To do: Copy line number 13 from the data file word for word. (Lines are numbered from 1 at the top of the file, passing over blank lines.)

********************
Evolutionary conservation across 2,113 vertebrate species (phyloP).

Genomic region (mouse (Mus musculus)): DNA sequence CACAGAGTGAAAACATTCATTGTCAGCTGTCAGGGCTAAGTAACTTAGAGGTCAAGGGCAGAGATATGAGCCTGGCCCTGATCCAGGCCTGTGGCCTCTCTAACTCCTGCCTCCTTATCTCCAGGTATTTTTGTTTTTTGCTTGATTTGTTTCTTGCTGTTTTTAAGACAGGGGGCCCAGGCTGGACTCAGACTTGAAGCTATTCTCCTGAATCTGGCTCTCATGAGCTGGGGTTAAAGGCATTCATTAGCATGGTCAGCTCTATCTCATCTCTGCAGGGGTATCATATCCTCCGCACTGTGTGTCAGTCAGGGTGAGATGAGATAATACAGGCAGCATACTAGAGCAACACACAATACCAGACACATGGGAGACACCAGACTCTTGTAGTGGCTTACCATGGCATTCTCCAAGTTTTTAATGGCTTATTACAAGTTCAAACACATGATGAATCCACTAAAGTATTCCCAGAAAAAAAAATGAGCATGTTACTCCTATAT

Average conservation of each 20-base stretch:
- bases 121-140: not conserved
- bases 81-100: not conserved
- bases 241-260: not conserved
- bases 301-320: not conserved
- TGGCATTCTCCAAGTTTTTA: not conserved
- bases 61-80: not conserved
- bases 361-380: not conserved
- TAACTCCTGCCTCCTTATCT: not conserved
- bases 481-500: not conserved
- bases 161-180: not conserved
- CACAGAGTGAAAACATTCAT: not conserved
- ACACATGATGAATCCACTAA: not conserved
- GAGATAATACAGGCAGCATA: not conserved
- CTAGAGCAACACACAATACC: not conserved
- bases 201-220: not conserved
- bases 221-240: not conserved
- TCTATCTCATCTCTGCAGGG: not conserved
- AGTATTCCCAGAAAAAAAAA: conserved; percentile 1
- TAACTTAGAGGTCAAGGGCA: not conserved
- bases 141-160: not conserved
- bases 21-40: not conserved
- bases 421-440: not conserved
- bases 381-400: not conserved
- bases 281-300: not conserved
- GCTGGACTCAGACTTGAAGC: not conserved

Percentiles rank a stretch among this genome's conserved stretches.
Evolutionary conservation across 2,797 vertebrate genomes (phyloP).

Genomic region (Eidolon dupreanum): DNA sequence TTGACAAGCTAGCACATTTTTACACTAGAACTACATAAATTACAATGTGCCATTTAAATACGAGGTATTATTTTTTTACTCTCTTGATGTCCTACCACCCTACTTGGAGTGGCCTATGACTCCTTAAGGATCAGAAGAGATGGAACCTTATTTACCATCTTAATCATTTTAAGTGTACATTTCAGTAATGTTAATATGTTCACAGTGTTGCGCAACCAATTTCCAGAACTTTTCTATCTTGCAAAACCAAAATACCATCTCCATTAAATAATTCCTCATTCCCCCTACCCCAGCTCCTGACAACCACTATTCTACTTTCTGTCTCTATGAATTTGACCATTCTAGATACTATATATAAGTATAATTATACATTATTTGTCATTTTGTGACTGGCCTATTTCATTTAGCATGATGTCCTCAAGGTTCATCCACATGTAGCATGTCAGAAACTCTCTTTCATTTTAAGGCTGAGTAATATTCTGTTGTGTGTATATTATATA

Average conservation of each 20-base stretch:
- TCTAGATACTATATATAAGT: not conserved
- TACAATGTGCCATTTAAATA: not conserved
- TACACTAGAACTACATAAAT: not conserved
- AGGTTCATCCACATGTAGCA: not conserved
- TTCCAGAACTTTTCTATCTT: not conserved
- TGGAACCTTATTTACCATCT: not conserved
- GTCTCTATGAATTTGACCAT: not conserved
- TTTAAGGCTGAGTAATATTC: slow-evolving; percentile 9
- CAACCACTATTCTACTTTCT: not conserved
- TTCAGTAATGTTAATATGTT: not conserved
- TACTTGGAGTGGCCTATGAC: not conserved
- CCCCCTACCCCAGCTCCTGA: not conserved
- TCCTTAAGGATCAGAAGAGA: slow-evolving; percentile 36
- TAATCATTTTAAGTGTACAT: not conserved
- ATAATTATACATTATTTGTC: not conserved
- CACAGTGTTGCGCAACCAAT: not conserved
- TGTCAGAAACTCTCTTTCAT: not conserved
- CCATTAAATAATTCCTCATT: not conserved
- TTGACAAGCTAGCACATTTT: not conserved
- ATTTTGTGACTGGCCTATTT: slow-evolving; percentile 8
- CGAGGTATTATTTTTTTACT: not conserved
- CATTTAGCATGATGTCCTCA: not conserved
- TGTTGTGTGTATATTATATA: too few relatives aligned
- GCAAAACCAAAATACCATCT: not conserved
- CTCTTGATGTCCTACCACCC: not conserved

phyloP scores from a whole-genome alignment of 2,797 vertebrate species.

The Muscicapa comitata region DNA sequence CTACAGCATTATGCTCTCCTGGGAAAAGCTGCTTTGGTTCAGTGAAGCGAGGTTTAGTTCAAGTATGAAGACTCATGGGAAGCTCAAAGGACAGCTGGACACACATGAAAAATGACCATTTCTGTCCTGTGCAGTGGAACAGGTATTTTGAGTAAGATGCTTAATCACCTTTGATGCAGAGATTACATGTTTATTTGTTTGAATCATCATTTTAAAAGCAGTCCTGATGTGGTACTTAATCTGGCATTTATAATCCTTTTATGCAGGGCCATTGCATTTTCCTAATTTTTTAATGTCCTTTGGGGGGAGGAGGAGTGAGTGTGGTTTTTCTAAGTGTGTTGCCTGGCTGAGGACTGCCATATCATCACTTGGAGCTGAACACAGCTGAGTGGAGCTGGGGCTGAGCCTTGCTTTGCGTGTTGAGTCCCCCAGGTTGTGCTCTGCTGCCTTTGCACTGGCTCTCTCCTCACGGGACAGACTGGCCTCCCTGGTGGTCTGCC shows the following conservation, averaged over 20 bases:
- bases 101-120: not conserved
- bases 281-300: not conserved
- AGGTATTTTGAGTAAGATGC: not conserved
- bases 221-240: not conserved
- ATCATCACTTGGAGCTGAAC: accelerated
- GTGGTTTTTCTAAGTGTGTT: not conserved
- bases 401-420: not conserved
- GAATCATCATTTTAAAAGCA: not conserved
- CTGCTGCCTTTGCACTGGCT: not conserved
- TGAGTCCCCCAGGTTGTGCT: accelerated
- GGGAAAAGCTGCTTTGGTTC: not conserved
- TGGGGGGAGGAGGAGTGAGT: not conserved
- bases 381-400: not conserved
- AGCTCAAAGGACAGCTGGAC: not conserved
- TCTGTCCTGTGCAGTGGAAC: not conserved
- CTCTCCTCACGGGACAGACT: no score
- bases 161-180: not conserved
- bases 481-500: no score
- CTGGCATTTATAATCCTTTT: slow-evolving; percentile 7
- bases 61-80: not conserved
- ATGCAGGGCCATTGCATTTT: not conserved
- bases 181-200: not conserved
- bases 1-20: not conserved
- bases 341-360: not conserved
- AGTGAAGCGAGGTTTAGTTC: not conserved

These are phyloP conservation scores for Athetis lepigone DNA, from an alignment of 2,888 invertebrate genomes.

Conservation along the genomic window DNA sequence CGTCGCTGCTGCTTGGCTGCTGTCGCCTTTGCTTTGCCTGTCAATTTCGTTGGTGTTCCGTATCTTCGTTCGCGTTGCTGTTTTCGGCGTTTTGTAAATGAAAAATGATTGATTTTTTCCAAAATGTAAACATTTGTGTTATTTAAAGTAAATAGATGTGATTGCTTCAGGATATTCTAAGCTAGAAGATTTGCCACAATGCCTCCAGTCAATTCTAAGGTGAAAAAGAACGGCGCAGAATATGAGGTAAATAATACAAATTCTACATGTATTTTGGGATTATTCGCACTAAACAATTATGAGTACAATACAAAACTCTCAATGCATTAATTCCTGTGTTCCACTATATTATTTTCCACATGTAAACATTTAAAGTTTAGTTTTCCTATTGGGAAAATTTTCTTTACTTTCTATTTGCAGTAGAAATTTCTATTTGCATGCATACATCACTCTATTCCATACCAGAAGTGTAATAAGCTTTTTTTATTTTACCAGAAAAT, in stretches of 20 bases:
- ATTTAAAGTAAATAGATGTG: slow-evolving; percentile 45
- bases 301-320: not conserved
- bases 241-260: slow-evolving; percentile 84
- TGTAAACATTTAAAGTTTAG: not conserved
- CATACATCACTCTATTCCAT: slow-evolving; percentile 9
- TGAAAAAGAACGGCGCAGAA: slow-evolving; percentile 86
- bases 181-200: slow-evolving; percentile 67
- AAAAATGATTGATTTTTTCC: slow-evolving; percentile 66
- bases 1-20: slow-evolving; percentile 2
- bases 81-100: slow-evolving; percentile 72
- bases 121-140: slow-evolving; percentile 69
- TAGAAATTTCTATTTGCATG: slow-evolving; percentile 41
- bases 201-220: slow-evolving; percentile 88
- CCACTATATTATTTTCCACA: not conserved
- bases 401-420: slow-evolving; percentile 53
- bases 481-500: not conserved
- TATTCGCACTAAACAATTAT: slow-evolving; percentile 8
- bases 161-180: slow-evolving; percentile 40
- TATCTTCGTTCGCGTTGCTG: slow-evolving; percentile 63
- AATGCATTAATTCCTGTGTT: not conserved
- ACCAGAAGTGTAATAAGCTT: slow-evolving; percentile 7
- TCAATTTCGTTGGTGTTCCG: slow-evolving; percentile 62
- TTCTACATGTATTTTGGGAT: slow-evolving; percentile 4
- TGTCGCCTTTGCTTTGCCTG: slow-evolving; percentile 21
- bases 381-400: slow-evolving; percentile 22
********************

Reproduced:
- bases 161-180: not conserved